This week, the world's largest passenger jets, the Boeing 747 and Airbus A380 each made the kind of news that manufacturers don't like to make. Both Airbus and Boeing signaled their biggest jets might be nearing the end of their production lives, as orders for their large twin-engined planes cannibalize orders for the largest planes made.
On Tuesday, Boeing announced they will be reducing the production of their 747, for the third time in two years. The rate will drop from 18 jets to only 16 per year. The 747-8 has netted no orders this year, and they've even built two freighters that are sitting and waiting for a buyer. Boeing spokesman Doug Alder told Bloomberg:
"We're making this minor adjustment because the near-term recovery in the cargo market has not been as robust as expected. We continue to believe in the long-term strength of the freighter market, and the 747-8 is uniquely positioned to capture this demand."
747-8i assembly (Boeing image)
Last year, Boeing reduced 747 production from 24 planes a year to 21, and then once more to 18. In production since 1969, over 1,500 747s have been built within the walls of the world's largest building (by volume) in Everett, Washington. Aviation enthusiasts and airlines have referred to the 747 as the Jumbo Jet, or Queen of the Skies. Poor sales have been pegged by Boeing to a decline in international air freight, saying nothing of the lack of demand for the plane from airlines. The 747-8 freighter version was the first to roll off the assembly line, in 2011. Then in 2012, Lufthansa took delivery of the 747-8i passenger version, and was the only airline operating the plane until Air China received its first 747-8i in September. As of this month, there are only 39 747s remaining on Boeing's order books.
On the heels of this latest production reduction, the Puget Sound Business Journal reports that the Air Force is rumored to be considering moving up its timeline to replace their aging VC-25s — specially modified 747-200s used as Air Force One. The current VC-25s have been in service since the administration of George Bush in 1990, and the larger, more fuel efficient 747-8i is the most obvious replacement. Last year, the Air Force had said it wasn't looking to replace the planes until 2021, but Boeing's current backlog only keeps the plane in production for three more years. If the Air Force decided to delay their decision or go with a different jet, Boeing's twin-engined 777-9X is projected to be much more efficient than the 747, and not significantly smaller.
Across the pond in Toulouse, France, Airbus has also received zero orders this year for its biggest plane, the A380. On Wednesday, Airbus CFO Harald Wilhelm told investors that production of the A380 could also end as soon as 2018, unless they could make improvements to the plane and keep it competitive in terms of operational cost. He said that while production slots are full for the next three years, that rate does not continue into 2018.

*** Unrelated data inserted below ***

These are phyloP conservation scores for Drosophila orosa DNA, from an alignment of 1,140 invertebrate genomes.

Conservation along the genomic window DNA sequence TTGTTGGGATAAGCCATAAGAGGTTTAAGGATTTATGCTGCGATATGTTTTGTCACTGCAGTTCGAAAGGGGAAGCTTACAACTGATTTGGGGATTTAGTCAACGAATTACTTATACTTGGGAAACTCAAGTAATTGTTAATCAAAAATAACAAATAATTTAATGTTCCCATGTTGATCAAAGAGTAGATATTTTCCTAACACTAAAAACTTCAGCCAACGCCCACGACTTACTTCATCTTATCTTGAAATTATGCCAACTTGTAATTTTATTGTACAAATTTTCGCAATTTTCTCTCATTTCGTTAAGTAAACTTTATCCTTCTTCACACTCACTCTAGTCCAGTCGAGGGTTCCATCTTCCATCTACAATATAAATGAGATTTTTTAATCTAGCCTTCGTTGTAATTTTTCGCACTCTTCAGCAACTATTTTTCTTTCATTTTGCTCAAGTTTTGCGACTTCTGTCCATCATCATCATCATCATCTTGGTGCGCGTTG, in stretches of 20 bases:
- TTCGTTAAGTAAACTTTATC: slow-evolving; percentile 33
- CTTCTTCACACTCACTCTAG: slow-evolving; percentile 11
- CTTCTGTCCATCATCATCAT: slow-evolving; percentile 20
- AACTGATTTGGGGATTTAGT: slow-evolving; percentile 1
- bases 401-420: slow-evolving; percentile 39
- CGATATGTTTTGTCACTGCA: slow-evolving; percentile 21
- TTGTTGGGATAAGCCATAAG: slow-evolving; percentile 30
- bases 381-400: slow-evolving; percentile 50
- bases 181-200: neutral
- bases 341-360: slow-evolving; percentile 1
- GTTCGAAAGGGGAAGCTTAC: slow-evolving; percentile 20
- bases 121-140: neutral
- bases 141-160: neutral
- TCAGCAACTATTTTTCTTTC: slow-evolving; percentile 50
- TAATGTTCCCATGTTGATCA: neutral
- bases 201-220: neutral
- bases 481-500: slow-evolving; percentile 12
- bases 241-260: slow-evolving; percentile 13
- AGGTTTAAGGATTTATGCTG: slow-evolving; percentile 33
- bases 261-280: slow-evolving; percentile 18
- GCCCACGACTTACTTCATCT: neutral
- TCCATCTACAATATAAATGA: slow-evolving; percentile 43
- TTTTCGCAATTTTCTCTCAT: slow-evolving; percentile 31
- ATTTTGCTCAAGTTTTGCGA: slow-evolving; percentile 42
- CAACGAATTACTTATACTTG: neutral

The A380 has only been in service since 2006, and Airbus sales chief John Leahy dismissed Wilhelm's remarks by saying "The A380 will dominate the market in years to come." That's some nice sales-speak there, but there's a huge gray area that's not addressed. For one, what market? When the A380 and 747-8 aren't selling, the market has dried up. What happens in three years when that backlog disappears?
A380 in assembly (Airbus image)
We may have an answer, or at the very least some posturing from Airbus. On Thursday, Airbus CEO Francois Bregier said the company has plans to build an A380neo, as well as a stretched version of the A380, which is already the world's largest passenger plane.
Dubai-based Emirates has 55 A380s in service, plus orders for 85 more, and has been pushing Airbus to offer more efficient engines for the WhaleJet. Emirates CEO Tim Clark says that Airlines need the A380 because passenger traffic is expected to double in the next 10 years. Clark said, "If airlines don't believe they can fill an A380 then their business model is wrong. If they can't fill it there is something wrong with their marketing." Clark said Emirates would buy 140 A380neos if Airbus decides to build them. An A380-900 would hold 650 passengers in a standard multi-class configuration, while an all economy version could hold over 900 passengers. Nine. Hundred.
While Airbus seems hopeful for the future by proposing improvements, Boeing seems to be writing the eulogy for the 747. But a hypothetical airplane is simply that. Airbus spent $25 billion developing the A380, and has only delivered 168 of the planes. Even if the 747 line shuts down first, the A380 has a lot of ground to cover before matching the success of the 747.
Top photo: 747 and A380 at Frankfurt by AeroIcarus (Flickr / CC Commercial License)
Paul Thompson is a aviation journalist with over 13 years of experience working in the airline industry, who maintains the website Flight Club for Jalopnik.com. You can contact Paul to submit story ideas, your own "Plane Porn" photos, and comments regarding this or any other aviation topic via email at Paul@Jalopnik.com